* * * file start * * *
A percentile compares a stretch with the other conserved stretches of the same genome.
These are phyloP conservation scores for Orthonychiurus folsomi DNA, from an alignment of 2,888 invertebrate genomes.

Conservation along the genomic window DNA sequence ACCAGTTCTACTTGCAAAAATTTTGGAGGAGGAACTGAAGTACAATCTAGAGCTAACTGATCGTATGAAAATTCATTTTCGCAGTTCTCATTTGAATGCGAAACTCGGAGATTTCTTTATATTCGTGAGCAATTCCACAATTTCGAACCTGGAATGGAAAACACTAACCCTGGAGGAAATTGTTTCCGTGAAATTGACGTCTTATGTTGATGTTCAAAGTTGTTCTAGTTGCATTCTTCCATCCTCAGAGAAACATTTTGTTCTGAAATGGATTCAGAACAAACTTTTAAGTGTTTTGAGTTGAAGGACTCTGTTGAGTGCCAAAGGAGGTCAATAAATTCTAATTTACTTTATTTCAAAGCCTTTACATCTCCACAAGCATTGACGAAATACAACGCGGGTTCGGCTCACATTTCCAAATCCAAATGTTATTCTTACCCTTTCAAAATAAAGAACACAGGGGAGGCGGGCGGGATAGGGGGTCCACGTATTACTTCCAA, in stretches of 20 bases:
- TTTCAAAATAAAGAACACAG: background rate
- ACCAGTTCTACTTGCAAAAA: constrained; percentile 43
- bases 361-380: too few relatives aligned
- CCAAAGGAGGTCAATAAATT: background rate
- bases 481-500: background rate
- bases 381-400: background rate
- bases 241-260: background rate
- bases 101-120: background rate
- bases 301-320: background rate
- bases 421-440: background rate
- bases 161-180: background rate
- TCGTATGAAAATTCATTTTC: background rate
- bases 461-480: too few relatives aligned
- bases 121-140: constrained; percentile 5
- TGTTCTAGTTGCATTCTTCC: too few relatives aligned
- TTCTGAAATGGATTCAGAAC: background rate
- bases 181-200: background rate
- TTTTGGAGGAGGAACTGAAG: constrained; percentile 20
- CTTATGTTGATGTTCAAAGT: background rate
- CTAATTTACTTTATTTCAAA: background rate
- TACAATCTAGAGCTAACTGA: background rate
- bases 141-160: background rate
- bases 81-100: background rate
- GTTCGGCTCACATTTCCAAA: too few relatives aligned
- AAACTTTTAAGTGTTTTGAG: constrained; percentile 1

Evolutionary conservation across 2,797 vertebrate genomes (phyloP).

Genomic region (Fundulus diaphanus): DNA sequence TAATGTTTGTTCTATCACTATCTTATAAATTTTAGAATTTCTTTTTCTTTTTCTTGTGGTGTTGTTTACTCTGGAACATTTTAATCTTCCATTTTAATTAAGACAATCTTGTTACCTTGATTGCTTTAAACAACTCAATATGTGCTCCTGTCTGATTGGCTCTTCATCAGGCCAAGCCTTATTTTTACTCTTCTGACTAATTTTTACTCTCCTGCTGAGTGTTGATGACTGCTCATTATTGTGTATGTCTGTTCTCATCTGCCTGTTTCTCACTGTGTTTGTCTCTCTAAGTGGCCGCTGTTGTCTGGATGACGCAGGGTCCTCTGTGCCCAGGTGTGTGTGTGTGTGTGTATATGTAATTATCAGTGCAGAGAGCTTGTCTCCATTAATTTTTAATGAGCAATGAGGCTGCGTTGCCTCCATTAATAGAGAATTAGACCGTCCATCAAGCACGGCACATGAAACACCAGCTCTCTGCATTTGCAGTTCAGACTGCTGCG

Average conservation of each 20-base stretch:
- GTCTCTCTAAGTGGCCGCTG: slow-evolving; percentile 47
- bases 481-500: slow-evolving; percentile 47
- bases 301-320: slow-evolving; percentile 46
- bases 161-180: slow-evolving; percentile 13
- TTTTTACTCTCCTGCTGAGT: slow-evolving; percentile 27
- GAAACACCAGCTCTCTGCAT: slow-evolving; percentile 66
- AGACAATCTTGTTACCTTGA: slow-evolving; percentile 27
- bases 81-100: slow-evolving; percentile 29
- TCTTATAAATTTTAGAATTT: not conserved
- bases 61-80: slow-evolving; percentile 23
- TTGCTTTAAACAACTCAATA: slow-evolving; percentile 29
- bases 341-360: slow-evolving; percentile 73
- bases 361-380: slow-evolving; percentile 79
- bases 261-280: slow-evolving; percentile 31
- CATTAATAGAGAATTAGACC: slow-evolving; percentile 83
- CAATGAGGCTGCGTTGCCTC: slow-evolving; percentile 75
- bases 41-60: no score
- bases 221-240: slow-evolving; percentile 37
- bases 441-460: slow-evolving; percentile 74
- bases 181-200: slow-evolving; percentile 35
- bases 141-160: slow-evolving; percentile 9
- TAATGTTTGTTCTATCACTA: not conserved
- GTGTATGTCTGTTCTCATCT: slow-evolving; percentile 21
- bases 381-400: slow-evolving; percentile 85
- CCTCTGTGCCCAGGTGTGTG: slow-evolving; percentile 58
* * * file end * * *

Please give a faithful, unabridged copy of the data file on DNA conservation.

A percentile compares a stretch with the other conserved stretches of the same genome.
These are phyloP conservation scores for Orthonychiurus folsomi DNA, from an alignment of 2,888 invertebrate genomes.

Conservation along the genomic window DNA sequence ACCAGTTCTACTTGCAAAAATTTTGGAGGAGGAACTGAAGTACAATCTAGAGCTAACTGATCGTATGAAAATTCATTTTCGCAGTTCTCATTTGAATGCGAAACTCGGAGATTTCTTTATATTCGTGAGCAATTCCACAATTTCGAACCTGGAATGGAAAACACTAACCCTGGAGGAAATTGTTTCCGTGAAATTGACGTCTTATGTTGATGTTCAAAGTTGTTCTAGTTGCATTCTTCCATCCTCAGAGAAACATTTTGTTCTGAAATGGATTCAGAACAAACTTTTAAGTGTTTTGAGTTGAAGGACTCTGTTGAGTGCCAAAGGAGGTCAATAAATTCTAATTTACTTTATTTCAAAGCCTTTACATCTCCACAAGCATTGACGAAATACAACGCGGGTTCGGCTCACATTTCCAAATCCAAATGTTATTCTTACCCTTTCAAAATAAAGAACACAGGGGAGGCGGGCGGGATAGGGGGTCCACGTATTACTTCCAA, in stretches of 20 bases:
- TTTCAAAATAAAGAACACAG: background rate
- ACCAGTTCTACTTGCAAAAA: constrained; percentile 43
- bases 361-380: too few relatives aligned
- CCAAAGGAGGTCAATAAATT: background rate
- bases 481-500: background rate
- bases 381-400: background rate
- bases 241-260: background rate
- bases 101-120: background rate
- bases 301-320: background rate
- bases 421-440: background rate
- bases 161-180: background rate
- TCGTATGAAAATTCATTTTC: background rate
- bases 461-480: too few relatives aligned
- bases 121-140: constrained; percentile 5
- TGTTCTAGTTGCATTCTTCC: too few relatives aligned
- TTCTGAAATGGATTCAGAAC: background rate
- bases 181-200: background rate
- TTTTGGAGGAGGAACTGAAG: constrained; percentile 20
- CTTATGTTGATGTTCAAAGT: background rate
- CTAATTTACTTTATTTCAAA: background rate
- TACAATCTAGAGCTAACTGA: background rate
- bases 141-160: background rate
- bases 81-100: background rate
- GTTCGGCTCACATTTCCAAA: too few relatives aligned
- AAACTTTTAAGTGTTTTGAG: constrained; percentile 1

Evolutionary conservation across 2,797 vertebrate genomes (phyloP).

Genomic region (Fundulus diaphanus): DNA sequence TAATGTTTGTTCTATCACTATCTTATAAATTTTAGAATTTCTTTTTCTTTTTCTTGTGGTGTTGTTTACTCTGGAACATTTTAATCTTCCATTTTAATTAAGACAATCTTGTTACCTTGATTGCTTTAAACAACTCAATATGTGCTCCTGTCTGATTGGCTCTTCATCAGGCCAAGCCTTATTTTTACTCTTCTGACTAATTTTTACTCTCCTGCTGAGTGTTGATGACTGCTCATTATTGTGTATGTCTGTTCTCATCTGCCTGTTTCTCACTGTGTTTGTCTCTCTAAGTGGCCGCTGTTGTCTGGATGACGCAGGGTCCTCTGTGCCCAGGTGTGTGTGTGTGTGTGTATATGTAATTATCAGTGCAGAGAGCTTGTCTCCATTAATTTTTAATGAGCAATGAGGCTGCGTTGCCTCCATTAATAGAGAATTAGACCGTCCATCAAGCACGGCACATGAAACACCAGCTCTCTGCATTTGCAGTTCAGACTGCTGCG

Average conservation of each 20-base stretch:
- GTCTCTCTAAGTGGCCGCTG: slow-evolving; percentile 47
- bases 481-500: slow-evolving; percentile 47
- bases 301-320: slow-evolving; percentile 46
- bases 161-180: slow-evolving; percentile 13
- TTTTTACTCTCCTGCTGAGT: slow-evolving; percentile 27
- GAAACACCAGCTCTCTGCAT: slow-evolving; percentile 66
- AGACAATCTTGTTACCTTGA: slow-evolving; percentile 27
- bases 81-100: slow-evolving; percentile 29
- TCTTATAAATTTTAGAATTT: not conserved
- bases 61-80: slow-evolving; percentile 23
- TTGCTTTAAACAACTCAATA: slow-evolving; percentile 29
- bases 341-360: slow-evolving; percentile 73
- bases 361-380: slow-evolving; percentile 79
- bases 261-280: slow-evolving; percentile 31
- CATTAATAGAGAATTAGACC: slow-evolving; percentile 83
- CAATGAGGCTGCGTTGCCTC: slow-evolving; percentile 75
- bases 41-60: no score
- bases 221-240: slow-evolving; percentile 37
- bases 441-460: slow-evolving; percentile 74
- bases 181-200: slow-evolving; percentile 35
- bases 141-160: slow-evolving; percentile 9
- TAATGTTTGTTCTATCACTA: not conserved
- GTGTATGTCTGTTCTCATCT: slow-evolving; percentile 21
- bases 381-400: slow-evolving; percentile 85
- CCTCTGTGCCCAGGTGTGTG: slow-evolving; percentile 58